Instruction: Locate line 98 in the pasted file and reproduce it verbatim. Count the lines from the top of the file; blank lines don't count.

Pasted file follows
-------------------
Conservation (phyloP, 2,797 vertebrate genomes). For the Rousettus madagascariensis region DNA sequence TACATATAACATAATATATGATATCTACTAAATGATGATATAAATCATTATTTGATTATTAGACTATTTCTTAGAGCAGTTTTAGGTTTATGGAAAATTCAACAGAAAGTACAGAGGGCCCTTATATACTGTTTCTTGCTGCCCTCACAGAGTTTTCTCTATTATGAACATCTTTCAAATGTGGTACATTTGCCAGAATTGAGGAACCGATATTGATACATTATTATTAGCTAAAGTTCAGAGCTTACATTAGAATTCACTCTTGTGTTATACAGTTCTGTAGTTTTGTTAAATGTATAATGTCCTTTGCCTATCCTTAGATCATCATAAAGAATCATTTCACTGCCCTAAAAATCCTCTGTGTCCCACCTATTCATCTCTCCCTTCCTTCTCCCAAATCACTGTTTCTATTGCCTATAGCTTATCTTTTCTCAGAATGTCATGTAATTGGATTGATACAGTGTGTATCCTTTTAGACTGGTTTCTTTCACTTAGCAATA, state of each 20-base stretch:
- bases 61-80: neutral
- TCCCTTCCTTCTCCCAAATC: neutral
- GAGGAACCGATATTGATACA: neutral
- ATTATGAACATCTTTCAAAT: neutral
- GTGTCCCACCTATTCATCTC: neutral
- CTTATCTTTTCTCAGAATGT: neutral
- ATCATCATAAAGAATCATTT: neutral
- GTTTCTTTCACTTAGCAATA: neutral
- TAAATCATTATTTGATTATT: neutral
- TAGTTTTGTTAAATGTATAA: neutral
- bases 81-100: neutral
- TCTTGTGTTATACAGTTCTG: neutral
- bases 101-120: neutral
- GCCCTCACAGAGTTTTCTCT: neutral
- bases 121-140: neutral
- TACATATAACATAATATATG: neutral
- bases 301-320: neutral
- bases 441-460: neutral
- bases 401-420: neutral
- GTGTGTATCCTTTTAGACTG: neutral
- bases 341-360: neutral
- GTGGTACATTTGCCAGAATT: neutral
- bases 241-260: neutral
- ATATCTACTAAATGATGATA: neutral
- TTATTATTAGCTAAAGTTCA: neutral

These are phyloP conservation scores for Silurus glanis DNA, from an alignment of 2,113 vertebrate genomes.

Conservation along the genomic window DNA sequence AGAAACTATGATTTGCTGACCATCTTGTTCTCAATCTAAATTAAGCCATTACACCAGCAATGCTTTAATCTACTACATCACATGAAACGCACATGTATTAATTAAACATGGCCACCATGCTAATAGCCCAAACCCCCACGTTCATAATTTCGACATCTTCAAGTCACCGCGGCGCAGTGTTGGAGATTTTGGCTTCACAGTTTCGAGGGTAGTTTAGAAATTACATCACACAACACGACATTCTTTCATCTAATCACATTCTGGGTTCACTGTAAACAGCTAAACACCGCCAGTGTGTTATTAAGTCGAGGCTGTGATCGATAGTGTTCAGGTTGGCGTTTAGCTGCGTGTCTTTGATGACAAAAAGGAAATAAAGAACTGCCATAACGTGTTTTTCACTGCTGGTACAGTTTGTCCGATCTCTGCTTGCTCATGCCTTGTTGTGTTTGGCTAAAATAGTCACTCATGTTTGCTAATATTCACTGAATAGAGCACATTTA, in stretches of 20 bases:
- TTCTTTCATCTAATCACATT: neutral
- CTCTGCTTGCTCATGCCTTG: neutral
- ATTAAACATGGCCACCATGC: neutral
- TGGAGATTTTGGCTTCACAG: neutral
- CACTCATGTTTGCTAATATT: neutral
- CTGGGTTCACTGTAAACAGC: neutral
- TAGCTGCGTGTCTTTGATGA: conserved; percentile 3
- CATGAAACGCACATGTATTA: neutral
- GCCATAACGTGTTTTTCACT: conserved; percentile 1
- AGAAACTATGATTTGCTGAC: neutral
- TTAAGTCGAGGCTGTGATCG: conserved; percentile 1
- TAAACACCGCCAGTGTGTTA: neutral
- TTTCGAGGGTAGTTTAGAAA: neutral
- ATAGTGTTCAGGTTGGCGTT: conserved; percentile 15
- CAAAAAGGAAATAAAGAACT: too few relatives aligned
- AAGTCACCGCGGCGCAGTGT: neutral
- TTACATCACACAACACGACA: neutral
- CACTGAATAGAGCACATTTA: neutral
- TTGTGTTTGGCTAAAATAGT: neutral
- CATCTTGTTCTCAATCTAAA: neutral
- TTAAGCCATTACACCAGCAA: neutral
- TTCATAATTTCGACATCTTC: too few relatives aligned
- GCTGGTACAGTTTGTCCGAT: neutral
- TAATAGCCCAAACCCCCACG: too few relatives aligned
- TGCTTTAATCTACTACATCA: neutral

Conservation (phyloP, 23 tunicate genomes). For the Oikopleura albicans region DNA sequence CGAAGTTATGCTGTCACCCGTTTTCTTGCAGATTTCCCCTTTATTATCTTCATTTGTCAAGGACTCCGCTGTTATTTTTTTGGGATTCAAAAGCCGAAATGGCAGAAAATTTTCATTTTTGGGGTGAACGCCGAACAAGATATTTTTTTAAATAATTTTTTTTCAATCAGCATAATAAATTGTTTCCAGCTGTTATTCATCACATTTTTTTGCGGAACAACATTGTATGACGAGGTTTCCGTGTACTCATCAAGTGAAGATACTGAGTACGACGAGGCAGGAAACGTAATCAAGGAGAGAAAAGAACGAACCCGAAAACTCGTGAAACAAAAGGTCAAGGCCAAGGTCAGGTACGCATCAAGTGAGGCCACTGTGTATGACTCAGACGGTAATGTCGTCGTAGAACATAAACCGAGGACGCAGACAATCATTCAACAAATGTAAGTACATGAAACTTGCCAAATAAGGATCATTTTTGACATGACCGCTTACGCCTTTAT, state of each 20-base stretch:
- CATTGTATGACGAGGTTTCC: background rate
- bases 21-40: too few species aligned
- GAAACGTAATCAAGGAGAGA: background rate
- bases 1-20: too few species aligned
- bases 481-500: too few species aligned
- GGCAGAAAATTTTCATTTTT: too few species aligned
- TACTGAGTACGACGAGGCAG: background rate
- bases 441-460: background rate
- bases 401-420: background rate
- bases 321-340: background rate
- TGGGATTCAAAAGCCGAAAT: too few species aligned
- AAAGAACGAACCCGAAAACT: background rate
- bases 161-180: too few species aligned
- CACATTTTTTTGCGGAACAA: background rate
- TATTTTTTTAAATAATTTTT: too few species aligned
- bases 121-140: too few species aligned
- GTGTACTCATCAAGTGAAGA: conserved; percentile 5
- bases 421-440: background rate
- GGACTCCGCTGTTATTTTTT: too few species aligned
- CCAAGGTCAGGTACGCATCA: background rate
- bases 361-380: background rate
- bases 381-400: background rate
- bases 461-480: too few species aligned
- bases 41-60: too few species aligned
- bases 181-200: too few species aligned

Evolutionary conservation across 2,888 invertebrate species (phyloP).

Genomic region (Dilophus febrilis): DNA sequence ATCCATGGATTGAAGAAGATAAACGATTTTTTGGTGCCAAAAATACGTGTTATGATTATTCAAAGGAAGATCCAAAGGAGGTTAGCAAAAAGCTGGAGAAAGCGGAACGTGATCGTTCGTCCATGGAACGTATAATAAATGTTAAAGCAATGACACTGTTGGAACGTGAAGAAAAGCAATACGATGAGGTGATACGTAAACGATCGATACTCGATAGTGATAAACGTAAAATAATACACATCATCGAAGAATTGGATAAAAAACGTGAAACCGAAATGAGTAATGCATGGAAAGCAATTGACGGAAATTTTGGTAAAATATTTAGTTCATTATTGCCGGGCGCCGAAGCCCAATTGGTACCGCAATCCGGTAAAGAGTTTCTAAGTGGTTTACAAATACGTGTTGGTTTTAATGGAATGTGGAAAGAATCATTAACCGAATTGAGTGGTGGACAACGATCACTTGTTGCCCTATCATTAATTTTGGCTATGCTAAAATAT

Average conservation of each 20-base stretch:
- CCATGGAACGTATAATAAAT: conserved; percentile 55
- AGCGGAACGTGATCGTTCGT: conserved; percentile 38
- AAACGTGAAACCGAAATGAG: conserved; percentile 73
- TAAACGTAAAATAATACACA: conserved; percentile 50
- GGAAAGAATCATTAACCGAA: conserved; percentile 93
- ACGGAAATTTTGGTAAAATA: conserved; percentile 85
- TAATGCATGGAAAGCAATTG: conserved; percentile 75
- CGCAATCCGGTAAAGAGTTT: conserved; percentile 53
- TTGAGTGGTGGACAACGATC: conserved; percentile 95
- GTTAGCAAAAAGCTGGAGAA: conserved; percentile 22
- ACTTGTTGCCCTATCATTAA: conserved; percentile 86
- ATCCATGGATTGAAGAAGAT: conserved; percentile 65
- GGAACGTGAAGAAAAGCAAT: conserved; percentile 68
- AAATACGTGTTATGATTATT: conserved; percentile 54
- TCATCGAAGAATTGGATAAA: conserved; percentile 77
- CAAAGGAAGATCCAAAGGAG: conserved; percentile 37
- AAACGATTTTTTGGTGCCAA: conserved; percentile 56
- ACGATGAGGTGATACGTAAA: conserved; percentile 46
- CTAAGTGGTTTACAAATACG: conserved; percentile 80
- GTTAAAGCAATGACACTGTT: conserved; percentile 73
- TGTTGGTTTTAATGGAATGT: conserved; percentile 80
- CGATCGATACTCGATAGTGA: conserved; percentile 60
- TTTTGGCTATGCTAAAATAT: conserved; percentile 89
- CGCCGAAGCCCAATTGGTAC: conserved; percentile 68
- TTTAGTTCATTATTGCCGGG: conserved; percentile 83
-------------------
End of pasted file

- CAAAGGAAGATCCAAAGGAG: conserved; percentile 37